An Exclusive Festive Interview
Today I bring you an interview with my friend Clare. Here she is, second from the left.
We have been friends for 15 years. We were flatmates at university, and actually took a train up to London once to buy the last two bottles of Rouge Noir in London. Ours is a strong bond, built on a mutual respect of Virgil’s bees and Chanel’s nail polishes. We still have much to discuss. Enjoy the below.
1) Hallo Clare. Would you like to introduce yourself to readers of The Definite Cuticle? Hallo. I am Clare Bennett. Student flat mate of Alexandra Heminsley, fellow Classicist and Nail Scholar. Trained from a young age by my grandmother, who did her nails every day and made me start to do mine from the age of about 10. ‘I can’t see your moons’ was her most frequent comment, this meant I’d have to go and do them again. I bit my nails for a week once and when she found out, she hit the ROOF. I now judge as she judged – I don’t ever pay for professional manicures because I’ve never had one better than I can do them myself.
2) How did you come to be a Video Vixen? I worked for Richard Curtis for years, which included the entire process involved in the creation of Love Actually. It was customary for me to barge my way into various things we worked on (I can be spotted staring crossly at Claudia Schiffer over a pretend cocktail in the Westlife video for Uptown Girl), but was surprised when Richard said he’d already thought of a part for me in the movie. It was an appearance in Billy Mack’s music video for his horror single ‘Christmas Is All Around’. At the time, the script described ‘robotic girls, like the ones in the Robert Palmer video for Addicted To Love, but in Santa outfits’ which sounded easy enough. However, I almost pulled out. This was for many reasons – a lot of them to do with varying levels of potential humiliation -most prominent amongst them was that I was ten years older and six inches shorter than these gorgeous girls. Richard thought this was deeply wet and hilarious, which was enough to make me gird my loins.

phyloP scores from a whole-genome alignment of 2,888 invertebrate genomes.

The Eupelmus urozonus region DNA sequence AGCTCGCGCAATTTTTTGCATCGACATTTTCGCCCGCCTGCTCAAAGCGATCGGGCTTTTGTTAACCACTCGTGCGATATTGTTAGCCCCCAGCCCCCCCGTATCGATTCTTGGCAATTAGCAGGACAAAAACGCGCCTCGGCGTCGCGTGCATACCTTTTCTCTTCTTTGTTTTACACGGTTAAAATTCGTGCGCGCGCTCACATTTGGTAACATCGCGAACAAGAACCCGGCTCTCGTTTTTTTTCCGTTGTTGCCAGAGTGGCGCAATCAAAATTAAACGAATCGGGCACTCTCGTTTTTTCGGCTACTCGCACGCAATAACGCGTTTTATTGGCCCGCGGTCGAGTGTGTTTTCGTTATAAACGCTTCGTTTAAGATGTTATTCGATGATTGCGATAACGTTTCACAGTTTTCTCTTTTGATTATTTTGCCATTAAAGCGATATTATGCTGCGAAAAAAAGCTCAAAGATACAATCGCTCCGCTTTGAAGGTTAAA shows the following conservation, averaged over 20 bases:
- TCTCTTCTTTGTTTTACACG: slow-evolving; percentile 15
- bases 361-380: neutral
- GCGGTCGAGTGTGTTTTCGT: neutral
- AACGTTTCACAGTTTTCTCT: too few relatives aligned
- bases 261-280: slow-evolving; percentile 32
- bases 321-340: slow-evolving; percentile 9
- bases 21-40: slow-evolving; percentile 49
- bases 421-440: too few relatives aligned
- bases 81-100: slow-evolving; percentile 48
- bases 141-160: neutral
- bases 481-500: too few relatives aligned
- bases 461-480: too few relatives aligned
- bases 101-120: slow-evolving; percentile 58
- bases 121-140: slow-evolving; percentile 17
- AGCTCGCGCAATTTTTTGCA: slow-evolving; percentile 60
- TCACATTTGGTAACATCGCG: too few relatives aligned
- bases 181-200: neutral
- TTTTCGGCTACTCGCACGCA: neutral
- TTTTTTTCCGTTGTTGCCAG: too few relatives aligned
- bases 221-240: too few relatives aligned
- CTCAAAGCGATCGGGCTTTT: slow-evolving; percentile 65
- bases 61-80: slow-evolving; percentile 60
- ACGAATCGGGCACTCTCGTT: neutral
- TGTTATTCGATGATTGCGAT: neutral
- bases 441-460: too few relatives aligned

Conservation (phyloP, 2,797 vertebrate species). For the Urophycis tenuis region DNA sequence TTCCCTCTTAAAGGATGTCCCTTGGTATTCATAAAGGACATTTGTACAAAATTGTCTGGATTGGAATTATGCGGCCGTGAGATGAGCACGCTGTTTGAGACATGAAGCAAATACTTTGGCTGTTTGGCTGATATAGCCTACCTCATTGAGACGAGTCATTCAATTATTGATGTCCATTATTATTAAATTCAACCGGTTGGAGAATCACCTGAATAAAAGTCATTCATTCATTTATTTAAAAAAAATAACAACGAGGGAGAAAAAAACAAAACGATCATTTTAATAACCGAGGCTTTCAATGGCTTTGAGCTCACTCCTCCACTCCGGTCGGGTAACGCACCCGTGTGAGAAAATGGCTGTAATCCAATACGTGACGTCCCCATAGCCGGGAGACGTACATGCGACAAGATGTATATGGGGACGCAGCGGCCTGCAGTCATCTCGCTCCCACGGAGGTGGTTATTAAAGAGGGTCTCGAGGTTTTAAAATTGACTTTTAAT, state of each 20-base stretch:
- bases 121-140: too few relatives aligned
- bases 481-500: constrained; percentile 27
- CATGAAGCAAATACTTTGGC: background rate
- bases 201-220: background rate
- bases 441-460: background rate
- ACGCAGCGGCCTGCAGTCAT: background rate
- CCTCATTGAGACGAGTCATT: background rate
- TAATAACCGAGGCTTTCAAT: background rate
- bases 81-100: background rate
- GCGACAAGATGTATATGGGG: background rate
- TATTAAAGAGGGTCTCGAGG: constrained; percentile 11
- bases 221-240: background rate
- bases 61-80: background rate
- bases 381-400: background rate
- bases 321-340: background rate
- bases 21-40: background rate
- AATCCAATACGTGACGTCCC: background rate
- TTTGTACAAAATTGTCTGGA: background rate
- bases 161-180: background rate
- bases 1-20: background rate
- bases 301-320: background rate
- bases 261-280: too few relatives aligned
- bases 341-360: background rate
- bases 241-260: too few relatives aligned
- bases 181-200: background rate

3) Did you enjoy the costume/make-up? Actually, NO! The whole process took two and a half hours – I was buried under an avalanche of foundation and powder and had my face painted like someone decorating a house. We all had long, heavy hair pieces that were pinned, coiled, curled and sprayed until they were like marble to touch. I emerged from the make up trailer in a dress so short that everyone could see my arse, heels I would only recommend to people interested in torture and more make up than a drag queen. I was awesomely embarrassed to begin with in front of the openly laughing crew, but after a while I just thought, ‘Well, they’ve all seen my pants now – really, this is just like being at a party at University’.
4) As someone who has very firm ideas about your nails, how did you find the experience of surrendering them to someone else? I really struggled with this. I was 27 when we shot the movie and usually had quite long nails, but for some reason, I’d hacked them all off (one must have broken and I don’t do uneven lengths). I seem to remember one of the make up team saying they were ‘too short’ for this look, which I immediately argued against as a/ we were meant to look quite forties and b/ everyone knows that unless you are Joan or Jackie Collins, long red nails are an offense of epic and unforgivable proportions.